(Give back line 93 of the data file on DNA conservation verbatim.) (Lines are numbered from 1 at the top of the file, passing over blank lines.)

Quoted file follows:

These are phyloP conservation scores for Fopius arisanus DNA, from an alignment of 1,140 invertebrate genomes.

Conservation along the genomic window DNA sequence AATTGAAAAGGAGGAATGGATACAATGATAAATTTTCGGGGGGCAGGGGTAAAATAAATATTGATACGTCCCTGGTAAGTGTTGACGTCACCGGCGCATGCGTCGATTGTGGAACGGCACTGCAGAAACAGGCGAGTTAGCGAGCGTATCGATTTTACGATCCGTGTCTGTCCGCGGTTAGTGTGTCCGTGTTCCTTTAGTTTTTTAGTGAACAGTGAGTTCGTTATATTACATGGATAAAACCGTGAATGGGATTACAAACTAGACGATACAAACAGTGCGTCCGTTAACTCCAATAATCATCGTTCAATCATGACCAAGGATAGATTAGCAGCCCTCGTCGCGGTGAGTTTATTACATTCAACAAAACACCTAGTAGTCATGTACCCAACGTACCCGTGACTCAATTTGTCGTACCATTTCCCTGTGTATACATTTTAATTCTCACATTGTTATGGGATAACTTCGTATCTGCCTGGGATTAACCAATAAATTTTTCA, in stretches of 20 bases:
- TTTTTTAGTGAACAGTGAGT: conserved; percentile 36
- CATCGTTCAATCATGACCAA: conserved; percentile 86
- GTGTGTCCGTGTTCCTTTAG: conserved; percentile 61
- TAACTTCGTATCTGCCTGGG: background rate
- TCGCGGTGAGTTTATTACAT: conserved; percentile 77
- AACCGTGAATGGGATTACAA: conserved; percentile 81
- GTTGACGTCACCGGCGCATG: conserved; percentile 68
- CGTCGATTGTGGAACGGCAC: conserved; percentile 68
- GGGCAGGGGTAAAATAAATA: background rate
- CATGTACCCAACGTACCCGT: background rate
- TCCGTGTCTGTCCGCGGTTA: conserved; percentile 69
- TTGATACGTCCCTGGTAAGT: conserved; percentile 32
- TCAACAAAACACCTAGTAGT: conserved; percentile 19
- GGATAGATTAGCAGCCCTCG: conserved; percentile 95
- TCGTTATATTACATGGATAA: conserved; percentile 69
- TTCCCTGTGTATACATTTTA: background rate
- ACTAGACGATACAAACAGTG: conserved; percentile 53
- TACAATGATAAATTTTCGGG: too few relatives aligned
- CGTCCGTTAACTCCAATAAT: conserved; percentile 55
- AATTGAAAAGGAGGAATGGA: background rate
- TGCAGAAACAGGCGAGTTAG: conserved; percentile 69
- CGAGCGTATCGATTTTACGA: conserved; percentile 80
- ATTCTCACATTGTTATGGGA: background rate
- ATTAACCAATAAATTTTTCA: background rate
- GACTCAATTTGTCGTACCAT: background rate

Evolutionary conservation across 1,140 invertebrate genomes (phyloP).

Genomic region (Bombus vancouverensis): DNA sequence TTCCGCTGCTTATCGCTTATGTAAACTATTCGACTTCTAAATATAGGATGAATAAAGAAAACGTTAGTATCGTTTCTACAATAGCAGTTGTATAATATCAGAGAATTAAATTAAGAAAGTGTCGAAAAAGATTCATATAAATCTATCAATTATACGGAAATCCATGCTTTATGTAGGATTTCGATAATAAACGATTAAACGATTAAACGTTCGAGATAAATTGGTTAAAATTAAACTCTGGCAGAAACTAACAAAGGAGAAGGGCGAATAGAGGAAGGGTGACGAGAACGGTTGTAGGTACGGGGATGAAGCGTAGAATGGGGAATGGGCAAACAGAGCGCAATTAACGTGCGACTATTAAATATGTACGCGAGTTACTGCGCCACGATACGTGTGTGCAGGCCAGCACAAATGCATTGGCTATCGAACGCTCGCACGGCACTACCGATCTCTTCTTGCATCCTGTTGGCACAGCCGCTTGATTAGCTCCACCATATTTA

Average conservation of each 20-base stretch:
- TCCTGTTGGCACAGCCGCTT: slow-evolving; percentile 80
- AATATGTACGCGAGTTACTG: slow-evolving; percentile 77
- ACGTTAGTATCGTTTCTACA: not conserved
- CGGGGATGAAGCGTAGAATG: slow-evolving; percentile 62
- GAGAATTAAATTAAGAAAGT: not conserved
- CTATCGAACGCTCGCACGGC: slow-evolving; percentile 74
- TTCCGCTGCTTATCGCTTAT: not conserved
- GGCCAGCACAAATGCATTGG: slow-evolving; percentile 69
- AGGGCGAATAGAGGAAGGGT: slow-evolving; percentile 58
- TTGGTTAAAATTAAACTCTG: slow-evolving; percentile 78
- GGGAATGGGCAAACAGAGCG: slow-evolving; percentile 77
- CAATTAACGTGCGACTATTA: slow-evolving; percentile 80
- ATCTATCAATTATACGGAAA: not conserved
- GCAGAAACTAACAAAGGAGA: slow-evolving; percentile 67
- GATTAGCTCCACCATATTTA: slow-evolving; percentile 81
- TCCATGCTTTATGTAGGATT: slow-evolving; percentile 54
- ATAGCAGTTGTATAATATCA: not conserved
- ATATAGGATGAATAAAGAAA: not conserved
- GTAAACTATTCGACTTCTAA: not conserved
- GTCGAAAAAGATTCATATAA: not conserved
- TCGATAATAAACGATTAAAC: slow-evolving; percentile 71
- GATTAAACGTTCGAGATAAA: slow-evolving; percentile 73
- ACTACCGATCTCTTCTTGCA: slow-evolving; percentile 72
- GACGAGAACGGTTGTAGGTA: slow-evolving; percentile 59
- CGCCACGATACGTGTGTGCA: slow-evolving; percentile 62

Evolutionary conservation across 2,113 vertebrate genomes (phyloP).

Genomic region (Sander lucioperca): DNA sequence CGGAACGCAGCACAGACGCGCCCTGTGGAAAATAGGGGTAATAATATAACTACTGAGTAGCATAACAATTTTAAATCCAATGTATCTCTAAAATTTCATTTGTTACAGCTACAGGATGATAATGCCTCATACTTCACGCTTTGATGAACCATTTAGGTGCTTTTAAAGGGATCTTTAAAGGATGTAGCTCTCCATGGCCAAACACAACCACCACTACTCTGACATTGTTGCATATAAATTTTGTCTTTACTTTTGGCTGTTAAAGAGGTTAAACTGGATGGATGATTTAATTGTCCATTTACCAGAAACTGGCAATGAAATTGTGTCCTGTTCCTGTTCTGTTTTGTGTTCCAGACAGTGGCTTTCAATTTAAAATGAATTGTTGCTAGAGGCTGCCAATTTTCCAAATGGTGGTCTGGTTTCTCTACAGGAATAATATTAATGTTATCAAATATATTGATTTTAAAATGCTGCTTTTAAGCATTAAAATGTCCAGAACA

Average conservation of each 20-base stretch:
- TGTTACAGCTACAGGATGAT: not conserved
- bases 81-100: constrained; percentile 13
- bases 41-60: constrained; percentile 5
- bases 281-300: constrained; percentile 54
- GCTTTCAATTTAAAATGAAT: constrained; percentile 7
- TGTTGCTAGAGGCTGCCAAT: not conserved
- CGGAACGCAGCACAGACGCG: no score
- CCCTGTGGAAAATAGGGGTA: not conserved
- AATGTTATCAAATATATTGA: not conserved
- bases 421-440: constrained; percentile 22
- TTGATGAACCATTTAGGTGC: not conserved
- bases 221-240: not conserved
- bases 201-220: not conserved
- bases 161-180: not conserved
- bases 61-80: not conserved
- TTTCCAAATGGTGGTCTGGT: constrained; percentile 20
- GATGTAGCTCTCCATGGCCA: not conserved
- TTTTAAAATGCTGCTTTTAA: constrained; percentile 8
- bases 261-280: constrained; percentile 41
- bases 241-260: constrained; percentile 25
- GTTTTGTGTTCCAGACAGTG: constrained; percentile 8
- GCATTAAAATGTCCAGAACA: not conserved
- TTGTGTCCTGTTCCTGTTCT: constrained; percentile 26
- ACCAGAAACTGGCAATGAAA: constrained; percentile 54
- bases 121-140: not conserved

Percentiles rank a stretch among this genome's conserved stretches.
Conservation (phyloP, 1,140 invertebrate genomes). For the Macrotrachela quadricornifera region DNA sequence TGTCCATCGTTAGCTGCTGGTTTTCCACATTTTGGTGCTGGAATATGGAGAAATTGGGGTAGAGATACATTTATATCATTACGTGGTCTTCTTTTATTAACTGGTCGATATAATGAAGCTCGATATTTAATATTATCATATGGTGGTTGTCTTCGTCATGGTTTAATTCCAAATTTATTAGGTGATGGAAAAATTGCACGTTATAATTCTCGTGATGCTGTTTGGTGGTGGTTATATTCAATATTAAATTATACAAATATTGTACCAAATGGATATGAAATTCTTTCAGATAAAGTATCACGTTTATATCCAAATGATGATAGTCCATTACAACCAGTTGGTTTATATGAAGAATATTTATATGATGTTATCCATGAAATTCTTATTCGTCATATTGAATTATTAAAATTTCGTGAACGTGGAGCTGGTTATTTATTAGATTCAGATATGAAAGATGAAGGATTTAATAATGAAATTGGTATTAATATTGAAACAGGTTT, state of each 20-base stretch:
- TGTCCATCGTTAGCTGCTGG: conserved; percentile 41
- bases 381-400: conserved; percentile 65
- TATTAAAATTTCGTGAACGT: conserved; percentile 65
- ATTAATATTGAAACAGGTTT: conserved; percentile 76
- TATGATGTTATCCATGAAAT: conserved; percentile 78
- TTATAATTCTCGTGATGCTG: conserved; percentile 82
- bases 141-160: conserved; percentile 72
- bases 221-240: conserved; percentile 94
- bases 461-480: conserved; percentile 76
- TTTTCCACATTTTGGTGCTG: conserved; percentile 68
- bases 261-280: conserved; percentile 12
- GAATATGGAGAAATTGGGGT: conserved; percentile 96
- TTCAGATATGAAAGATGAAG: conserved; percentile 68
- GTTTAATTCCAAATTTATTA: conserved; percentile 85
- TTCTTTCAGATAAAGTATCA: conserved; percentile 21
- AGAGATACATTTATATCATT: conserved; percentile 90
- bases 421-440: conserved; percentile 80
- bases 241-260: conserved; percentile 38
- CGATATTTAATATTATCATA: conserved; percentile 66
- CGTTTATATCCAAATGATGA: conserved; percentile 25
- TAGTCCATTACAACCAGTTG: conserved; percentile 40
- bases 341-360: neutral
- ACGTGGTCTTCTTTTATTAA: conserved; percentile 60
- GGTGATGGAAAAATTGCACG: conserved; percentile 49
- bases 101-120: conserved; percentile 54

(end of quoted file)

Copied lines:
- bases 221-240: conserved; percentile 94